Ed Killer, the fishing editor for Scripps Howard Publishing, has done a fabulous job of following the recent meetings of the ‘powers that be’ in South Atlantic Fisheries Management.
These National Marine Fisheries bureaucrats are tasked with assessing ‘and’ understanding (?) the complexities of the various fish species populations, the fishing pressure on that species and ultimately dictating appropriate policy with regard to both commercial and recreational fishing regulations in U.S. waters and along our shores.
I know that many Treasure Coast Anglers followed these proceedings held at the Marriot Hotel in Stuart in early June and we should all be ready for pending regulations that could curtail or at the very least, severely limit offshore fishing for snapper, grouper and tilefish in our area.
Hats off to Ed Killer for keeping us all well informed on the meeting and for his articulate and insightful articles relating to the South Atlantic Fisheries Marine Council’s impact on one of Florida’s premier attractions, ‘saltwater angling’!
Well, enough of that, let’s talk fishing!
How about this cobia bite in mid June? Ever seen anything like it? Schools of up to 12 or 15 cobia have been sighted swimming on or near the surface in twenty to fifty feet of water. What a thrill it is to sight cast to these fish and be less than a mile from shore.
In this particular instance there were so many fish being caught that it was not a secret for long and word traveled fast. In the last four days many anglers have had their shot at one of Florida’s most sought after species.
The thrill of the chase, a cobia’s extremely aggressive ‘bite and fight’, and their top notch food value combine to make cobia one of my very favorite species!
This cobia migration has also been evident in deeper water and extends out to the offshore bar in 90 feet of water where the fish are more apt to bite on a deep troll or come up off the bottom when attracted by fishing activity in their area.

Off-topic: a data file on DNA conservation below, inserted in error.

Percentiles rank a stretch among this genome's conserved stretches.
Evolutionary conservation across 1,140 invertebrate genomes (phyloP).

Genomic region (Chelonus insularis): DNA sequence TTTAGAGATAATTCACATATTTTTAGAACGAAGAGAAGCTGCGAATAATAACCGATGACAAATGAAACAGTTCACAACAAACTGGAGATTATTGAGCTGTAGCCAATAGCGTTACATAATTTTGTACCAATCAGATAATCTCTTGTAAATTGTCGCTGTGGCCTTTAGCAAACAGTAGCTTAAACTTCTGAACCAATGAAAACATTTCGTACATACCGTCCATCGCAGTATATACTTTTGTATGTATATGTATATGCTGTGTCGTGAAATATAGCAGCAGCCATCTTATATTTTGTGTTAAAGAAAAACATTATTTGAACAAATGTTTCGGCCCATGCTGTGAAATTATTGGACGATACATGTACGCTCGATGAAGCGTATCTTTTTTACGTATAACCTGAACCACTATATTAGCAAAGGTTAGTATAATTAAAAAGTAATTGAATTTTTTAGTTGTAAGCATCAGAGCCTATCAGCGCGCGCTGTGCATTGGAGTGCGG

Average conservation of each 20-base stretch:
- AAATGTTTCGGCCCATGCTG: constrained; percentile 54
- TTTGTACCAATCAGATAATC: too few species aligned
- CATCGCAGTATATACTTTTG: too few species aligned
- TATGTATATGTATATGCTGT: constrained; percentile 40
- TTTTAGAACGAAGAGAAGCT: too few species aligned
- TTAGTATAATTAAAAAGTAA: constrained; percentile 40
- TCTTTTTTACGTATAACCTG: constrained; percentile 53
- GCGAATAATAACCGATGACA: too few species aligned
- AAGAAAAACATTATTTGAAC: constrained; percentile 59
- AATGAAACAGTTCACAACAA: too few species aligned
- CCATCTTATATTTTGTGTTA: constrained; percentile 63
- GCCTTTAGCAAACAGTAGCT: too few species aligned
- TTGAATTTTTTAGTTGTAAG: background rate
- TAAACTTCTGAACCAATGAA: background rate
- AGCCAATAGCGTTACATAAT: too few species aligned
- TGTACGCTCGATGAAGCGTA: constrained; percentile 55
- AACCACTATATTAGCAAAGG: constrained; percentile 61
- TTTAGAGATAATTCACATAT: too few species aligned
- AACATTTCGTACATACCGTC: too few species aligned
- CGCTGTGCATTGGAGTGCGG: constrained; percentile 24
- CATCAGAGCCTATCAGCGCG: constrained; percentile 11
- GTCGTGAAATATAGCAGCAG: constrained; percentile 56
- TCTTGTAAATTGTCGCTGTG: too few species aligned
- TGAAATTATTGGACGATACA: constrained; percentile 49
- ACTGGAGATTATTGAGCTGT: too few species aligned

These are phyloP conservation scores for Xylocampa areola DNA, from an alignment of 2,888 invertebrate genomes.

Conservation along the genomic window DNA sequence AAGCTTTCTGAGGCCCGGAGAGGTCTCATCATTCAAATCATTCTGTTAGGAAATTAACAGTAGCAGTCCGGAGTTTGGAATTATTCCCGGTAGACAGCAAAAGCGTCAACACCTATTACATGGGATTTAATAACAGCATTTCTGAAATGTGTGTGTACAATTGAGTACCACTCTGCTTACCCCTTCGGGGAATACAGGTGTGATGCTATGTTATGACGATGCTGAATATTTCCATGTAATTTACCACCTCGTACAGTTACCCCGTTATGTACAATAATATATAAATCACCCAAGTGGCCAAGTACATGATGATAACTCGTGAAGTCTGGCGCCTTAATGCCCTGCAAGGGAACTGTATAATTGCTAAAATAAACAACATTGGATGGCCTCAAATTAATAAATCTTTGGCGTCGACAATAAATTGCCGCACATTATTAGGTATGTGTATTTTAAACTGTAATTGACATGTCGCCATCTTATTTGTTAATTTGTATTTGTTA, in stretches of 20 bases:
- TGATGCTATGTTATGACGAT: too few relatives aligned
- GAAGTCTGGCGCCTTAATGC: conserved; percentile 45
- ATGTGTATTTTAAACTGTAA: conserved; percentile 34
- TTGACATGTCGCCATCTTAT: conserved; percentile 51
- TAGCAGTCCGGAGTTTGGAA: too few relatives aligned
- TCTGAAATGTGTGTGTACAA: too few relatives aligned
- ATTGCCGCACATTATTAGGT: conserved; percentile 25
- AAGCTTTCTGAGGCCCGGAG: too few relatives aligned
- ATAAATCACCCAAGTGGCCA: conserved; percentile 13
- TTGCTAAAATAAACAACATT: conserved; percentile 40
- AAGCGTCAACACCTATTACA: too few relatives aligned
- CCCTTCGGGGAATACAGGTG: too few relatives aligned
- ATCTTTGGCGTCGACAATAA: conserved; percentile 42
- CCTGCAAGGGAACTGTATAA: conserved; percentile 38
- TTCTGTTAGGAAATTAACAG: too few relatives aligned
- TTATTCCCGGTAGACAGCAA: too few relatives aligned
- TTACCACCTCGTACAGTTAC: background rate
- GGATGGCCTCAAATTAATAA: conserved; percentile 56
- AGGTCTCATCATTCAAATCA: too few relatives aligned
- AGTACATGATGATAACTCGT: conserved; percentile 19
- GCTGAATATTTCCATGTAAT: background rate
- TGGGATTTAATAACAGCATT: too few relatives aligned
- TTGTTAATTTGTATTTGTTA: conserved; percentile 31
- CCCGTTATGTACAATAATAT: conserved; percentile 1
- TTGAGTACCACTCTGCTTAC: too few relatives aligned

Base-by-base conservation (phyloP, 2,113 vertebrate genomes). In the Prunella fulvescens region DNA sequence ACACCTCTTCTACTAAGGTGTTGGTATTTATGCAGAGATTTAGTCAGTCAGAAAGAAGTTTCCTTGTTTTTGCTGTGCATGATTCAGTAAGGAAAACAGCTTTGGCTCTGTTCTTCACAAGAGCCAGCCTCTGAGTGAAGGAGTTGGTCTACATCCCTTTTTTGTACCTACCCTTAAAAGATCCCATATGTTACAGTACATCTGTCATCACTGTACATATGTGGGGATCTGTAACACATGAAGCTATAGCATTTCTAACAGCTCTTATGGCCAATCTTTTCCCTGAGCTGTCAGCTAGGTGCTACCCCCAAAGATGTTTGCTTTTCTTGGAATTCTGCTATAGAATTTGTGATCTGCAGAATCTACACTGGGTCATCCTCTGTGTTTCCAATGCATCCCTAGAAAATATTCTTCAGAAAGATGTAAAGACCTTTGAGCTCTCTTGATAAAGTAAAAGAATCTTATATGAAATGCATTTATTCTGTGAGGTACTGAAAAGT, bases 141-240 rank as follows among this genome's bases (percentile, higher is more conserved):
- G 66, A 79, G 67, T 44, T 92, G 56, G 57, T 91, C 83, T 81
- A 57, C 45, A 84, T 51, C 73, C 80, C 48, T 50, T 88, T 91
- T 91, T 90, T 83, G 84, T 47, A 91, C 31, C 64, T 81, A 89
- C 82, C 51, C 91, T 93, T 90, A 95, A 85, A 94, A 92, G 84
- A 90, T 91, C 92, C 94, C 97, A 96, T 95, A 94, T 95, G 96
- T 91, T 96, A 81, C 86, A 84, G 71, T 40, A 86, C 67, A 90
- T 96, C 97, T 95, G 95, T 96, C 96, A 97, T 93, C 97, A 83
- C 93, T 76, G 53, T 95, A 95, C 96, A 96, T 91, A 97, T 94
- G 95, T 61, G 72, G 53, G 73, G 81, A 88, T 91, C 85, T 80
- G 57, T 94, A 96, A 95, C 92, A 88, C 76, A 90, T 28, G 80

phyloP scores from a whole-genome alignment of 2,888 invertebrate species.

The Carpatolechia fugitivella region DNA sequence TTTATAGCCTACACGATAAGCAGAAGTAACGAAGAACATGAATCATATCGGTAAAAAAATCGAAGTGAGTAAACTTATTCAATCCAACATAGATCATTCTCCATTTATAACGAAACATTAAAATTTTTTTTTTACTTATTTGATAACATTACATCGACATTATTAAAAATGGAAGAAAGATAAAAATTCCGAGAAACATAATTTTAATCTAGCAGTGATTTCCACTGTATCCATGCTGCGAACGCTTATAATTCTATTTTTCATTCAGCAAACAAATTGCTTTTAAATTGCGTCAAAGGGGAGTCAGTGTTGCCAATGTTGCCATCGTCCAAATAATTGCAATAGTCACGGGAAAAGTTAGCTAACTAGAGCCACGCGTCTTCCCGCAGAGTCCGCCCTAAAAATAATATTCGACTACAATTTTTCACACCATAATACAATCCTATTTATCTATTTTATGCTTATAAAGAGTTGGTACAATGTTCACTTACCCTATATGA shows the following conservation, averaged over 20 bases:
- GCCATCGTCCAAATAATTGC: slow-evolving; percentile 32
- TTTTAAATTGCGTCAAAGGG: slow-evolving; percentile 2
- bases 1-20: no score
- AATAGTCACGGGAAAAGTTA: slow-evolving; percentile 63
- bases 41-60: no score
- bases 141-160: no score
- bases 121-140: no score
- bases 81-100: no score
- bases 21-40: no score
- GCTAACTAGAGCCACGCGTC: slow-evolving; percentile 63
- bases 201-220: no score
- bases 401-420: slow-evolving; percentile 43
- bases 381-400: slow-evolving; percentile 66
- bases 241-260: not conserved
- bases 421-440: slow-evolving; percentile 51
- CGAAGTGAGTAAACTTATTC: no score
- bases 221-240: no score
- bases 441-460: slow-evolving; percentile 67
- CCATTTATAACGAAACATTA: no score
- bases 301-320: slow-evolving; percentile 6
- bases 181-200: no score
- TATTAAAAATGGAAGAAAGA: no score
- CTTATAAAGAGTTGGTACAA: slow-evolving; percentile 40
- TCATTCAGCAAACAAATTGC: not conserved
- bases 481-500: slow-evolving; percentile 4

As far as I know the bite is still on and hopes of a continued presence of the illustrious cobia are high on my list of scenarios for tomorrow’s charter, and the next day’s and…..well you get it; after all, fishermen are dreamers at heart.
July’s fishing will be all about calm seas and more of Florida’s delightful humidity (keeps your skin from drying out, right?) The kingfish bite should be relatively steady on the offshore bar but the fish do move north and south on occasion so be prepared to pick up and run up to the NE Grounds or back to the south if you don’t find them chomping your live bait at one particular location.
The early summer sailfish bite has been better than I remember and don’t be surprised to find them in the vicinity of the king bite on the bar. We have caught and released several sails from 75’ out to 380’ in the last couple of weeks.
Free jumpers have been a common sight in early June and are always a good indicator of where to stop and put out your lines.
Catch ‘em up; I’ll see you out there!